Born in Northern Ireland in 1975, Nick Laird read English at Cambridge. Before devoting himself to writing full-time, he worked as a lawyer for six years. In addition to three award-winning poetry books, Laird has written two novels, Utterly Monkey (2005) and Glover’s Mistake (2009). He teaches poetry and fiction at Princeton and at Barnard College and is married to novelist Zadie Smith, with whom he has a daughter. The couple divide their time between New York and London.
Who is your perfect reader?
Gertrude Stein said she wrote for herself and for strangers. That’s about right for me. I’m my own perfect reader.
What books are currently on your bedside table?
Louise Glück’s collection, Poems 1962-2012; New Ways to Kill Your Mother by Colm Tóibín; The Missing Ink by Philip Hensher; India Knight’s Mutton; Dave Eggers’ A Hologram for the King.
What is your daily writing routine?
When I’m in London, I go out to the end of my garden and stay there till it gets dark. When in New York, I write on the eighth floor of the library across the road from where I live.
Who would you most like to sit next to at a dinner party?
Pam Grier, who played Foxy Brown in 1974.
Who might you choose to play you in a film about your life?
Adam Scott, who is in Parks and Recreation and who people say I look like. Also, Gonzo from The Muppets.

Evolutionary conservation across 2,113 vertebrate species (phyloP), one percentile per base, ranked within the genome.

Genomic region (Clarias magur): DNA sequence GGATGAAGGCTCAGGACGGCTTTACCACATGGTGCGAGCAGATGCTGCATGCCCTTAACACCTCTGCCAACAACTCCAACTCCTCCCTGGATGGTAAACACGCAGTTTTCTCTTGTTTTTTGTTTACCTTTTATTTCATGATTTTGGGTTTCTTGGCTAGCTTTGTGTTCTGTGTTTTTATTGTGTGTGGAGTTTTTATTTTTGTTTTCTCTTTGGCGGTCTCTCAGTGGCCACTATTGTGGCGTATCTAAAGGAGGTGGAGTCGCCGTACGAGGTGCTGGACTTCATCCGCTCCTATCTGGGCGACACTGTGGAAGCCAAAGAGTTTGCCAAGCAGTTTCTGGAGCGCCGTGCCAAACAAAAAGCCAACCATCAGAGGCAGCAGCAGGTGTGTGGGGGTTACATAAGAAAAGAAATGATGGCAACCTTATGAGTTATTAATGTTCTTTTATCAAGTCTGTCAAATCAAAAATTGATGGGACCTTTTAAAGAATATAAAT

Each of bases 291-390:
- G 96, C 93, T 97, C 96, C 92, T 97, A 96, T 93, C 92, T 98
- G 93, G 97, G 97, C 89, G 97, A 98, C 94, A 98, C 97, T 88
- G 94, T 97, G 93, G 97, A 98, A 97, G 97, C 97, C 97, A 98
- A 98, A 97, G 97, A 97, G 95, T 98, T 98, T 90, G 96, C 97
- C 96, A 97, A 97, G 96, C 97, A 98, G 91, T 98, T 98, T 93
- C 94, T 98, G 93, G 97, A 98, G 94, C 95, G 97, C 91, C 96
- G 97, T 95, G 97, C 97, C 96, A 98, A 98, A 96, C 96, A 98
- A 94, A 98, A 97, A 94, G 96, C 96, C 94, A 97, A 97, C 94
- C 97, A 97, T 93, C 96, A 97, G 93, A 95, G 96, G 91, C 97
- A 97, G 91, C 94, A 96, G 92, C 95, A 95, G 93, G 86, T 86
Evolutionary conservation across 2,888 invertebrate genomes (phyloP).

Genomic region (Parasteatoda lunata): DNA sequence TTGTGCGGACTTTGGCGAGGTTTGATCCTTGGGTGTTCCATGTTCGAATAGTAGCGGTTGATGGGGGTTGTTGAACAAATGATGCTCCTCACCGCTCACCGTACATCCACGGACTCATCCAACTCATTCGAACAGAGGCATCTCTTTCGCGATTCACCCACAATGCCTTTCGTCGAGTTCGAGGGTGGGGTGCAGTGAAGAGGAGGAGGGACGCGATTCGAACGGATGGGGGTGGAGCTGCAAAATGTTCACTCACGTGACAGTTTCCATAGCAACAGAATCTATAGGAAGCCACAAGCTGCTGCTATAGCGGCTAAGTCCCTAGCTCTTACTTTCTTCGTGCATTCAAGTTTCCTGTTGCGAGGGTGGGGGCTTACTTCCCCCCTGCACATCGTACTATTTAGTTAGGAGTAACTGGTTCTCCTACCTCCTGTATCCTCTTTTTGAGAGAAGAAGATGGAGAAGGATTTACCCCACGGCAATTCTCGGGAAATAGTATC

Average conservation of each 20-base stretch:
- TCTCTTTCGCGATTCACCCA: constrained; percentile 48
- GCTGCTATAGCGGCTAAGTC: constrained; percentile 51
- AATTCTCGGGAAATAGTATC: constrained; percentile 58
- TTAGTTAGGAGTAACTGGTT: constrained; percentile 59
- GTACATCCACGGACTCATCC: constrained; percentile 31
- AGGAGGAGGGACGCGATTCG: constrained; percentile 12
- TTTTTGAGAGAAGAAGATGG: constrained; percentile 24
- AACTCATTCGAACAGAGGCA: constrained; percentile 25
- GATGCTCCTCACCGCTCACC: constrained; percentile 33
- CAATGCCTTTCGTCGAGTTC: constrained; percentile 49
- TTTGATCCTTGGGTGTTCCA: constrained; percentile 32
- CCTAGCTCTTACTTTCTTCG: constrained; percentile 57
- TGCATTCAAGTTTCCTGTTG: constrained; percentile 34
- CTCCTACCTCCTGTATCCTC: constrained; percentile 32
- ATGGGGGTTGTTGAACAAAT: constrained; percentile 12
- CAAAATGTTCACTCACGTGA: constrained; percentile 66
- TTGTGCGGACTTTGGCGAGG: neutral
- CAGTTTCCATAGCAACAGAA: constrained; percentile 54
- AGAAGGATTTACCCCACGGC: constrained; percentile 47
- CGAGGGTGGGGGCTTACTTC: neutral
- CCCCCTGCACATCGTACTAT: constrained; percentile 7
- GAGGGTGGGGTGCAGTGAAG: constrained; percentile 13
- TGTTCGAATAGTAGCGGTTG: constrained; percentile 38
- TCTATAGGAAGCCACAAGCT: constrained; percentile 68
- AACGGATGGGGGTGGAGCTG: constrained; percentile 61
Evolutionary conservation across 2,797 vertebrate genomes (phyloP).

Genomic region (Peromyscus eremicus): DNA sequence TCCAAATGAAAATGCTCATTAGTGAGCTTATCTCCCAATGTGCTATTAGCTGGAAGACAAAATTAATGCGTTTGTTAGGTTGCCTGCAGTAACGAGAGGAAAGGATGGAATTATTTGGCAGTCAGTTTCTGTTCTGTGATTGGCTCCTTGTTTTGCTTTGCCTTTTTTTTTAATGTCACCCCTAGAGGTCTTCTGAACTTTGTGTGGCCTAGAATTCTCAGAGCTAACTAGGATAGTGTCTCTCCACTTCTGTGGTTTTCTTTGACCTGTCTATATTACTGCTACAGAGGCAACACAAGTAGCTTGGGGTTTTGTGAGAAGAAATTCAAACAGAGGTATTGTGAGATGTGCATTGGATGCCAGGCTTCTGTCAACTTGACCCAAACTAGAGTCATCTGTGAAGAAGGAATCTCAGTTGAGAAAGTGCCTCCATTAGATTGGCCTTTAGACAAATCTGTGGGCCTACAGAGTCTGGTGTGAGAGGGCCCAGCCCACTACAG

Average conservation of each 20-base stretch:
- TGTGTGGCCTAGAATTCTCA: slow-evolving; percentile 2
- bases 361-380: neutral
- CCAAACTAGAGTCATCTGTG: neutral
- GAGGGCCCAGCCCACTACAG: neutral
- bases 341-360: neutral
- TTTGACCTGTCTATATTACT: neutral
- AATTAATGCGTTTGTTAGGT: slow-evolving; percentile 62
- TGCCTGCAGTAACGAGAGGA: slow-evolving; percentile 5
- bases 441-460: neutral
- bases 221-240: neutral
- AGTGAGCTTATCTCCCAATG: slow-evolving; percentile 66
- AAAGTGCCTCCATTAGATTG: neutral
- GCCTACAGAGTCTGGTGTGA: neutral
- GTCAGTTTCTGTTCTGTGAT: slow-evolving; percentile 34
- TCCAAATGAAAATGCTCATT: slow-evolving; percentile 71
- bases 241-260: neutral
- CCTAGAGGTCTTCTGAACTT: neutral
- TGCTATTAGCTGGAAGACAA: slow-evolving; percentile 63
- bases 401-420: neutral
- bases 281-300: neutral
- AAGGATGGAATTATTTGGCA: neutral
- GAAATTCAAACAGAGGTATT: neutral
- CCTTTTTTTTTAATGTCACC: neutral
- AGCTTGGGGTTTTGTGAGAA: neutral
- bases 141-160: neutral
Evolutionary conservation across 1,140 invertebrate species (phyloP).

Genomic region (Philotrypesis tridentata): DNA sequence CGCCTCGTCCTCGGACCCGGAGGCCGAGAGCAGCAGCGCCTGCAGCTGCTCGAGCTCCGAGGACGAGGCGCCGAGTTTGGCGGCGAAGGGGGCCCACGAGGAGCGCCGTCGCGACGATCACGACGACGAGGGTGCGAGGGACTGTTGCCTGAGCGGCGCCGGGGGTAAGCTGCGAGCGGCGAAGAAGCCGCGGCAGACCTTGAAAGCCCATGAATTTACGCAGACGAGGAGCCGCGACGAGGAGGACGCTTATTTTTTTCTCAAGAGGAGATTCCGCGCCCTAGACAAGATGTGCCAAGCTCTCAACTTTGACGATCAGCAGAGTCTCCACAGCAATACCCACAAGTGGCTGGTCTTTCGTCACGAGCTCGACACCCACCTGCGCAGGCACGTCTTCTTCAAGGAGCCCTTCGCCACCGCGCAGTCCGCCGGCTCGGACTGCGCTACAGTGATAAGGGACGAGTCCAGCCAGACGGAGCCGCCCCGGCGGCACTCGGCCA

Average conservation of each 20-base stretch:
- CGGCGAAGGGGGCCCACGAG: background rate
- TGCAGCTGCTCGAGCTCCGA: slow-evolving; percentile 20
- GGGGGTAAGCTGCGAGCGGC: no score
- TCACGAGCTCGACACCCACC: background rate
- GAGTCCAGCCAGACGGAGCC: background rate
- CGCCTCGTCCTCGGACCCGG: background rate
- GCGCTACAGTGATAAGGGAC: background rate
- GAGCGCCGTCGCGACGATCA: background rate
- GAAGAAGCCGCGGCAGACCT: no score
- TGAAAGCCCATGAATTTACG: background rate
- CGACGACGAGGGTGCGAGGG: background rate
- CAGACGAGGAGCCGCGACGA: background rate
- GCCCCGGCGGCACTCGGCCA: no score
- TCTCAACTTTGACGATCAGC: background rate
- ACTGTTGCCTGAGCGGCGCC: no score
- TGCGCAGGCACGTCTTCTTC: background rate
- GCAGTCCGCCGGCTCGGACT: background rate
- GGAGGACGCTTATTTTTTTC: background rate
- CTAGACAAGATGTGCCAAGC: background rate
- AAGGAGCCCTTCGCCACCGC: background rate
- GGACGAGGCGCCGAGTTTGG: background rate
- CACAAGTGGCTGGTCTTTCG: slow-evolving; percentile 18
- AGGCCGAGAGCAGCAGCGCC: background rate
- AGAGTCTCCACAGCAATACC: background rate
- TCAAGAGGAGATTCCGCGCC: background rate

What book changed your life?
The Great Gatsby by F Scott Fitzgerald and Seamus Heaney’s Death of a Naturalist. We were given both for GCSEs. I have a physical memory of reading them – what they felt and looked like.
If you could own any painting, what would it be?
Something massive and unnerving, like Holbein’s Thomas More or El Greco’s St Jerome or Velázquez’s Pope – some old guy staring at you out of the past.
Who are your literary influences?
Everyone I ever read. In Northern Ireland, when I was young, I started reading Heaney, Longley, Mahon, Muldoon, Carson and Yeats, Beckett and all the Irish writers.
What keeps you awake at night?
The usual things: the monkey mind, death, worries, work, my daughter who climbs into my bed at 2.30am and the dog, which sleeps in my bed and likes to bark every couple of hours.
When do you feel most free?
I like to be somewhere where I can’t actually do anything, such as on an aeroplane, when I’m running, at the hairdresser’s or barber’s, or anywhere where you can abdicate responsibility for yourself.
Where is your favourite place in the world?
There’s a courtyard in Wawel in Kraków, which is very nice.
What book do you wish you had written?
You only write the books you can write. A book is a distillation of its writer. You can desire this man’s art and that man’s scope but you can only write your own books.
Nick Laird’s latest poetry collection is ‘Go Giants’ (Faber)